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Join the conversation! There are now 10 comments on “Police vs Privacy pg 53
  1. Yommy says

    I didn’t really understand the snapping block analogy.
    But in that middle picture he has an extra finger (or a super long thumb)

    • It’s not a snapping block analogy, he just took out the bar that defines the seizure types since in this page, we don’t care what kind of seizure is being done so much as what kind of search follows it.

    • The way I see his hand in that middle picture… Take your hand, act like you’re pointing (with your index finger) and then stick your thumb between your index and middle finger. So your middle, ring, and pinky fingers are curled while your index finder and thumb aren’t. Your hand will pretty much look like the cartoon character’s hand.

      Even then, the thumb is curled the wrong way if I’m interpreting it right. I think it was just a hastily-drawn hand. :)

  2. Jon says

    …it occurs to me that the law could have reached that conclusion a lot more quickly.

    • You’d think so, right? Instead, they’ve been chasing this “stop vs arrest” red herring the whole time. Ironically, the courts are the ones who threw out that red herring, and yet it’s what they’ve been hung up on ever since.

      This is what happens when courts create a rule without a clear underlying principle: you get a mess.

      They do that most commonly when they are focused on getting an outcome rather than figuring out a rule. Here, they were focused on letting police detain people without probable cause, search them, and be able to use the evidence they found.

      This seems like a big leap to take with the Fourth Amendment. But it’s what the courts wanted to do. Why?

      As always, context tells us a lot: The first of these cases were decided in 1968, a time of race riots and lots of anti-cop sentiment. Those pushing for law and order wanted to expand the rules like this. And it’s safe to say the old men on the courts were generally of a like mind.

      And the Supreme Court back then was at its most liberal. This is important, because liberal jurisprudence is in favor of creating new rules. (In Fourth Amendment cases, you’ll often see liberal judges side with the government, and conservative judges side with the defendant. Compare Scalia and Breyer this term.) And liberal judges can be just as outcome-oriented as their conservative colleagues — even more so, perhaps.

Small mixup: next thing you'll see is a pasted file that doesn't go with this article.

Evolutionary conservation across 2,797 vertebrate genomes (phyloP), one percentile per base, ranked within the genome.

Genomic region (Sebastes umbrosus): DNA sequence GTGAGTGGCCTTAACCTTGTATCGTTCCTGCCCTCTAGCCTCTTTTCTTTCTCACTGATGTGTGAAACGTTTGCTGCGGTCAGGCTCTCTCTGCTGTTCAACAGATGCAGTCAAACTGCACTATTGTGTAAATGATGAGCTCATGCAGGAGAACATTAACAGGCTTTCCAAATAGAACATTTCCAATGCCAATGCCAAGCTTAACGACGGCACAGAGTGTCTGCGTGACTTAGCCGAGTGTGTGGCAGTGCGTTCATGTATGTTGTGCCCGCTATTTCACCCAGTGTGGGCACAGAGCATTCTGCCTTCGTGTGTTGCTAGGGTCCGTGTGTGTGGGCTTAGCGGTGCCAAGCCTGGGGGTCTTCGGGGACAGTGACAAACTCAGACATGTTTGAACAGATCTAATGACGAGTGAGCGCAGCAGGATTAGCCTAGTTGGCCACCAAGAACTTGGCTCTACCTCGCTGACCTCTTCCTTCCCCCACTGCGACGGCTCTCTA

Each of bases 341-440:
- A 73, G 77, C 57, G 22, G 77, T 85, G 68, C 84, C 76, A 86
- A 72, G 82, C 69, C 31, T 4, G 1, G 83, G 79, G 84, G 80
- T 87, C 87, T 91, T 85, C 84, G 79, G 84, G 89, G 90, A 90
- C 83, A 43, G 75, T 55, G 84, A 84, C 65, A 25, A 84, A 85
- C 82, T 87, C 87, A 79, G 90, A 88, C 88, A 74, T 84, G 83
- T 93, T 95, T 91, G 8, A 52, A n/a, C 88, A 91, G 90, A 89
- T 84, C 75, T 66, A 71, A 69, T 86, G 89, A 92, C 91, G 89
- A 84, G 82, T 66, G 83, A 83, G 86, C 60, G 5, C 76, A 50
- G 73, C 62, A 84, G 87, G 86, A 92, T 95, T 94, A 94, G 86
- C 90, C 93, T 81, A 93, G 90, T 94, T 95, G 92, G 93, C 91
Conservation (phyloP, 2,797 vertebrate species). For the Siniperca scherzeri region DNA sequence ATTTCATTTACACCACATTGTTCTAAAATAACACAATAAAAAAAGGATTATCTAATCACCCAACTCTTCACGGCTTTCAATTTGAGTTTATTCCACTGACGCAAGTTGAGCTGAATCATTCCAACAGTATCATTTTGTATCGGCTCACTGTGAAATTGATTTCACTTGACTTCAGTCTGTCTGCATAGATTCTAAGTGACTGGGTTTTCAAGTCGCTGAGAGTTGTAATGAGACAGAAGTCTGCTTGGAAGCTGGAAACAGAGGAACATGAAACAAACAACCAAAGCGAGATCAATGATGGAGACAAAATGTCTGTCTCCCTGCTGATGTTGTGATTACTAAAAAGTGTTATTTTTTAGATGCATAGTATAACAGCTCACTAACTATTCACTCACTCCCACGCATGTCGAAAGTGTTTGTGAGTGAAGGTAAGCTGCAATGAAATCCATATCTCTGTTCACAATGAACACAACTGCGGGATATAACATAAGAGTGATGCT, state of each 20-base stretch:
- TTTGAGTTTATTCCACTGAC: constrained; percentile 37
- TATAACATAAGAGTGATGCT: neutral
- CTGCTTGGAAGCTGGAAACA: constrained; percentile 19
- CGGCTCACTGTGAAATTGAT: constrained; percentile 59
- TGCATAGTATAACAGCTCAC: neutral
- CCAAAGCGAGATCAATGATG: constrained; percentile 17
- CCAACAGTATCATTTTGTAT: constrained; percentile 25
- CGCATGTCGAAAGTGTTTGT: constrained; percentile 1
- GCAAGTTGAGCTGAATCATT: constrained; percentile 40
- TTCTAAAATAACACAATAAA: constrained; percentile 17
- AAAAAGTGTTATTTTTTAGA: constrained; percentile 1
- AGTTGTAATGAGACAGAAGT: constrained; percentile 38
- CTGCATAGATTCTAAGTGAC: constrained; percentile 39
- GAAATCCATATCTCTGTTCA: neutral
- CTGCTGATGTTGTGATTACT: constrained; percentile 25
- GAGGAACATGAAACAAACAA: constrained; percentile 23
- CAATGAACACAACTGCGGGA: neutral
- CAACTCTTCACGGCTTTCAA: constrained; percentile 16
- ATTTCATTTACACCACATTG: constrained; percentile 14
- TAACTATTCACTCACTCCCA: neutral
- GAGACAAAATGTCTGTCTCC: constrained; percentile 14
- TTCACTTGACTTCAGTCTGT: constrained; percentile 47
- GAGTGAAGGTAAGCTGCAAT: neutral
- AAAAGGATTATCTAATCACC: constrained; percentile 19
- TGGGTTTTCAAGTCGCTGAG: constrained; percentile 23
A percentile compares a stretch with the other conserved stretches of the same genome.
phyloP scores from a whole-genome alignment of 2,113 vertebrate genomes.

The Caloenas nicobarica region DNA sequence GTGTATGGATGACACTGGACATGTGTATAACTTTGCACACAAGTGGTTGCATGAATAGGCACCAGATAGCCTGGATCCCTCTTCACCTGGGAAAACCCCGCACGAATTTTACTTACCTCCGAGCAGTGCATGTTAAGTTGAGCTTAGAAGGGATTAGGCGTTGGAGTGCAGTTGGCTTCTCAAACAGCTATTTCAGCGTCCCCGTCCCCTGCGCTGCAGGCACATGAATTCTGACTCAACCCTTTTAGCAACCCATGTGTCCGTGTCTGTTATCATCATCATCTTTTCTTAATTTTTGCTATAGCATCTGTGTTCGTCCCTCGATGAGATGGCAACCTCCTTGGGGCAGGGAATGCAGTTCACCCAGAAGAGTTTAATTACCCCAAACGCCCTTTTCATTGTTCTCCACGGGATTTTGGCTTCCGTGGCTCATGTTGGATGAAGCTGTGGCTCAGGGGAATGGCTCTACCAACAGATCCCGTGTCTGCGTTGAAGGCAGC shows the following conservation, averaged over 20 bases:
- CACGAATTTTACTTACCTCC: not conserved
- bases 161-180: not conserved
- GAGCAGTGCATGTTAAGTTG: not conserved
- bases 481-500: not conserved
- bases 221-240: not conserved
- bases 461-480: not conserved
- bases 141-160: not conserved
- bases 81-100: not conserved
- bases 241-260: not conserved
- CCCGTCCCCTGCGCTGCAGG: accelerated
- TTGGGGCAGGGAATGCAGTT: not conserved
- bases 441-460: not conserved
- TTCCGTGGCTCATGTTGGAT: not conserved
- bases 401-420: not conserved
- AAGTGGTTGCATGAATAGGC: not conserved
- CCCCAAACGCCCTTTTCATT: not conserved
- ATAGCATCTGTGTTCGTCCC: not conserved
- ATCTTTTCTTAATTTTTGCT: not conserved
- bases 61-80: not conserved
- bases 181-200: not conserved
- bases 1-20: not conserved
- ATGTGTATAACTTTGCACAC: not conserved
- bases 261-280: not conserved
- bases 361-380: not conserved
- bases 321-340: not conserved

So you had judges willing to create new rules, you had social upheaval seemingly crying out for a new rule, and there was a sentiment that something ought to be done.

      So they did it. They tried to tailor the rule as narrowly as possible — cops could only stop if they had a damn good reason to think crime was afoot; they could not stop just because they wanted to frisk; they could only frisk if they felt they were in danger; the frisk was limited to a mere patdown of the outer clothes; and they could only seize anything if it felt like a weapon.

      But no matter how carefully you tailor a rule, if you’re doing it with your outcome in mind rather than an underlying principle, your rule is going to be hard to apply down the road. Future cases dealing with new situations are going to get little guidance from your rule, and they’re going to be all over the place.

      This kind of thing happens all the time, unfortunately.

      —–

      The principled rule they should have stated in 1968 is very simple:

      A) The Fourth Amendment doesn’t require probable cause to seize a person. It only requires that searches and seizures be REASONABLE.

      B) When the police have good reason to suspect criminal activity, it IS reasonable to let them seize you to investigate, and frisk you for their safety at that time.

      C) If they want to conduct a search for EVIDENCE, they need to have probable cause to believe you committed a crime.

      D) Period.

      • What does “reasonable” denote in this context and what criteria can courts use to determine whether a search or seizure is reasonable?

          • “Reasonable” is subjective by definition. It’s the same as “reasonable doubt”. Something is reasonable if a judge thinks it is or 12 people agree it is.

            I would expect that the cops and/or prosecutor just use their experience, training, and common sense to anticipate what will later be considered to be reasonable down the road before taking action. And then hope that they’re right.

  3. KW says

    Speaking of arrest, I’ve seen several….. things? (don’t ask me what because I can’t remember) lately which imply that you can’t be unarrested without some type of due process.

    • “Unarrested?” They generally have laws about how long they can hold you without charging you with a crime. The limit for “stops” just happens to be “until the reasonab;e time it would take to X.”

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